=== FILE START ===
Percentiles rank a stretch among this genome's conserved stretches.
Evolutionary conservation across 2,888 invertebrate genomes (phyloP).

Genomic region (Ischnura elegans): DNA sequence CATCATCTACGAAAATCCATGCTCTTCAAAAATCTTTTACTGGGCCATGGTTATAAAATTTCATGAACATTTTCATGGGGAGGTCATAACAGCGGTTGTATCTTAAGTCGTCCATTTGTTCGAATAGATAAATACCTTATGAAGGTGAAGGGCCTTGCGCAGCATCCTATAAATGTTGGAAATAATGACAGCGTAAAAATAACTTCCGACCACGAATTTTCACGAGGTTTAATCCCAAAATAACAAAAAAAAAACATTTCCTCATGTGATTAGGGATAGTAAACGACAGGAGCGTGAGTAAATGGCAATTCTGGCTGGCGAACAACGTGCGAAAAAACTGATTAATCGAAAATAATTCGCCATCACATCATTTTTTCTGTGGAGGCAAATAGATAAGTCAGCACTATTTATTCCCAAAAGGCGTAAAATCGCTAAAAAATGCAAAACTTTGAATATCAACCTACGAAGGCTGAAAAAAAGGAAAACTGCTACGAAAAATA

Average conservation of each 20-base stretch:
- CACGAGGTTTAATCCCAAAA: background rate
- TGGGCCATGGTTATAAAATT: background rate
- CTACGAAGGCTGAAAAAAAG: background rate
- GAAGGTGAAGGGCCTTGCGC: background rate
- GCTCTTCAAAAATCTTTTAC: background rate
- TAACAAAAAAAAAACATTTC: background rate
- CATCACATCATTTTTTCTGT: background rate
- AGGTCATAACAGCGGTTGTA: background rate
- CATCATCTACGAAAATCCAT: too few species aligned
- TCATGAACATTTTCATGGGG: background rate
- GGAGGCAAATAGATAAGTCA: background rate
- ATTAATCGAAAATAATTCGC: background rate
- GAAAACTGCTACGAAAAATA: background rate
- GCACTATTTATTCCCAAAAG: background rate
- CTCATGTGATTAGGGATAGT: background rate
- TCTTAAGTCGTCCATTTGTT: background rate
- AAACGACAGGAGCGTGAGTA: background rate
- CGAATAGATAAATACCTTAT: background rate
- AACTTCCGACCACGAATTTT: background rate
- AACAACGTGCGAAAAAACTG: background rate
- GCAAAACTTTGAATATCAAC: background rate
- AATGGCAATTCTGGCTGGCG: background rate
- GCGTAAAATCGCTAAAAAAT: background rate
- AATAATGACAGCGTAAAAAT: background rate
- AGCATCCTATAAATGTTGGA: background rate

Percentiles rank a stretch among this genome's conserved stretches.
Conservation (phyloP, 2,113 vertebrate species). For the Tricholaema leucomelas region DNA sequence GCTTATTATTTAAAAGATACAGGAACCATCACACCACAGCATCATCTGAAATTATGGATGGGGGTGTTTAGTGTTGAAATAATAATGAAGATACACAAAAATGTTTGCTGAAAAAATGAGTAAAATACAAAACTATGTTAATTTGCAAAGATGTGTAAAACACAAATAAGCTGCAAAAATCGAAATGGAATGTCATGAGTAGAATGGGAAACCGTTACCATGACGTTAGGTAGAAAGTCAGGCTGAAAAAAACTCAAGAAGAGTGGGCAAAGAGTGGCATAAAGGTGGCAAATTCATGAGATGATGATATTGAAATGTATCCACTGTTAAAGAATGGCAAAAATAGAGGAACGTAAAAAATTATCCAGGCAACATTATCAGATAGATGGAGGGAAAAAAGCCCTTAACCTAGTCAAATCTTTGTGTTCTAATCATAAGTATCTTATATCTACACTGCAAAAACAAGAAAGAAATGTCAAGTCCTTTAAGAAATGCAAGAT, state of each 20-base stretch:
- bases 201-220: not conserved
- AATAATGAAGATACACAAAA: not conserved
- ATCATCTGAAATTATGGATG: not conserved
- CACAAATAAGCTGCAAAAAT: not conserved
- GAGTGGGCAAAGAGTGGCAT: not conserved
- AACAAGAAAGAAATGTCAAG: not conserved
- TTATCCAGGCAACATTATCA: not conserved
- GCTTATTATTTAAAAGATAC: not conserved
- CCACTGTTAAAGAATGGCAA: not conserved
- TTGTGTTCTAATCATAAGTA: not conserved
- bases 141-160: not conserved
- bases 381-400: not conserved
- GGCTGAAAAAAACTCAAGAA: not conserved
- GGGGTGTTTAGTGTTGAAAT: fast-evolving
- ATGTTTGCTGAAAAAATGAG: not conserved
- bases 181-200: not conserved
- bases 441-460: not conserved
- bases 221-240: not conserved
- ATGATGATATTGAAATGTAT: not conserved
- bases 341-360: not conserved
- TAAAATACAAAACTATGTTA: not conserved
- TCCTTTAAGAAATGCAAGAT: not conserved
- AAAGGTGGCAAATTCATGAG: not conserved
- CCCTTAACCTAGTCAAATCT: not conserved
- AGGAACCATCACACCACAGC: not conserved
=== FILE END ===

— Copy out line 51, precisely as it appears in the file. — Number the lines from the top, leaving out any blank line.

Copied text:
- bases 341-360: not conserved